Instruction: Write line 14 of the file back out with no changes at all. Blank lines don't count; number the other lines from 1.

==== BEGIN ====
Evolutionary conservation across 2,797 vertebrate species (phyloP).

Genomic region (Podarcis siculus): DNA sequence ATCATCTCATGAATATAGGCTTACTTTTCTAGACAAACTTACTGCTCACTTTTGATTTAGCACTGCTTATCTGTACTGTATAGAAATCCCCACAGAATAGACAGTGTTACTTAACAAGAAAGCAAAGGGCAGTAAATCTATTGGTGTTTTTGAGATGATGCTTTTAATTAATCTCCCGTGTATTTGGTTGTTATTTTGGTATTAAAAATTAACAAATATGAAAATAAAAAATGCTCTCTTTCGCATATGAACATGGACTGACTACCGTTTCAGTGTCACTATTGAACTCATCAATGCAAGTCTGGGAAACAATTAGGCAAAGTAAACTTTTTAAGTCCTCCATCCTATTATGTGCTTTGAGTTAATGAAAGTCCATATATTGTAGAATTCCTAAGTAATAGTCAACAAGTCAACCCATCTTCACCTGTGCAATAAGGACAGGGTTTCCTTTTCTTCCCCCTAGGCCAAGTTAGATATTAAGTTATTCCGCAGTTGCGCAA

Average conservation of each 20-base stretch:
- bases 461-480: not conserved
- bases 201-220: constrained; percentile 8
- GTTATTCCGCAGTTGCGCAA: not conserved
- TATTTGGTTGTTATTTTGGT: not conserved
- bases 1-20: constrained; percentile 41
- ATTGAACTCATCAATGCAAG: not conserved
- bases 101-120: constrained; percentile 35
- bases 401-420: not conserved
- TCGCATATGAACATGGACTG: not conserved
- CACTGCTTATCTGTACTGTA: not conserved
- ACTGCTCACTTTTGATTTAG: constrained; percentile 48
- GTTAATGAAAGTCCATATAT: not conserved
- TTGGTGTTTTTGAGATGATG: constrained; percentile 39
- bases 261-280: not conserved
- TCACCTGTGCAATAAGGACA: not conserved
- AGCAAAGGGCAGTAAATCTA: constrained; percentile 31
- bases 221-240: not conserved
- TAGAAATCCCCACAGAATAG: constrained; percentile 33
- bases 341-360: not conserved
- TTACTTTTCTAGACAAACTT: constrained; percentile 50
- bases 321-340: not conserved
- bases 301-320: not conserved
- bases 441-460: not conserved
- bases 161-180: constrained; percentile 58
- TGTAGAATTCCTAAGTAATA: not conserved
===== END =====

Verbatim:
- ACTGCTCACTTTTGATTTAG: constrained; percentile 48